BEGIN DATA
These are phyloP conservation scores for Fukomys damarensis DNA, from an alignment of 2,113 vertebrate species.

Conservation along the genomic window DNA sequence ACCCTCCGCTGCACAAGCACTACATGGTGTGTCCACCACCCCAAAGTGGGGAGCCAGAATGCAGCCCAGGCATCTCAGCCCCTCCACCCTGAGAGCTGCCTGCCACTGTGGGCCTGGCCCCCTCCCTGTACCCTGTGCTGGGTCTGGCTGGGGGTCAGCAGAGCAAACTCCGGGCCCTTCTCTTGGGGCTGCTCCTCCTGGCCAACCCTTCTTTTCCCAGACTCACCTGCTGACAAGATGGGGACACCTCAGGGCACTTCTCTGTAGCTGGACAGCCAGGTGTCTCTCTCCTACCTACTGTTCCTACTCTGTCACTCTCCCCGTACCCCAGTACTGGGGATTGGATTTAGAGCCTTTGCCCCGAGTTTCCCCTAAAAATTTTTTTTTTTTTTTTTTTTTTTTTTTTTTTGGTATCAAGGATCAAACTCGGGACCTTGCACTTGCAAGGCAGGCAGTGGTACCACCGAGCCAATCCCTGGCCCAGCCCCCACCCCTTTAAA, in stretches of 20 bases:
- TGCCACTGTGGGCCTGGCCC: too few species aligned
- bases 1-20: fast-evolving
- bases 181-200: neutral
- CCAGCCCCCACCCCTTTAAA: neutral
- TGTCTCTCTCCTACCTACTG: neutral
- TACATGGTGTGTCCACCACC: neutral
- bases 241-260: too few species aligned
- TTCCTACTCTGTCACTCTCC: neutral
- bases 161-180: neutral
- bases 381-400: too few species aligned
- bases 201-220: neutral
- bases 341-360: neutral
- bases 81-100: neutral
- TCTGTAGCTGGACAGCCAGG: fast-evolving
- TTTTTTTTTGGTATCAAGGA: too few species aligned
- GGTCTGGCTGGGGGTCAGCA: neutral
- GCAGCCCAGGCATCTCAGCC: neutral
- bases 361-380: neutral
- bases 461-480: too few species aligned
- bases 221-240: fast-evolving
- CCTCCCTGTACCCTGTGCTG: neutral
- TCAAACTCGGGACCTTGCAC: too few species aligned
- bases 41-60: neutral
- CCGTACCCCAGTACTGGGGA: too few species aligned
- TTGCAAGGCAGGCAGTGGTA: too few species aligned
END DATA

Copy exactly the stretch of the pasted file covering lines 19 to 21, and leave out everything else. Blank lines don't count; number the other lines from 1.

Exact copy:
- GCAGCCCAGGCATCTCAGCC: neutral
- bases 361-380: neutral
- bases 461-480: too few species aligned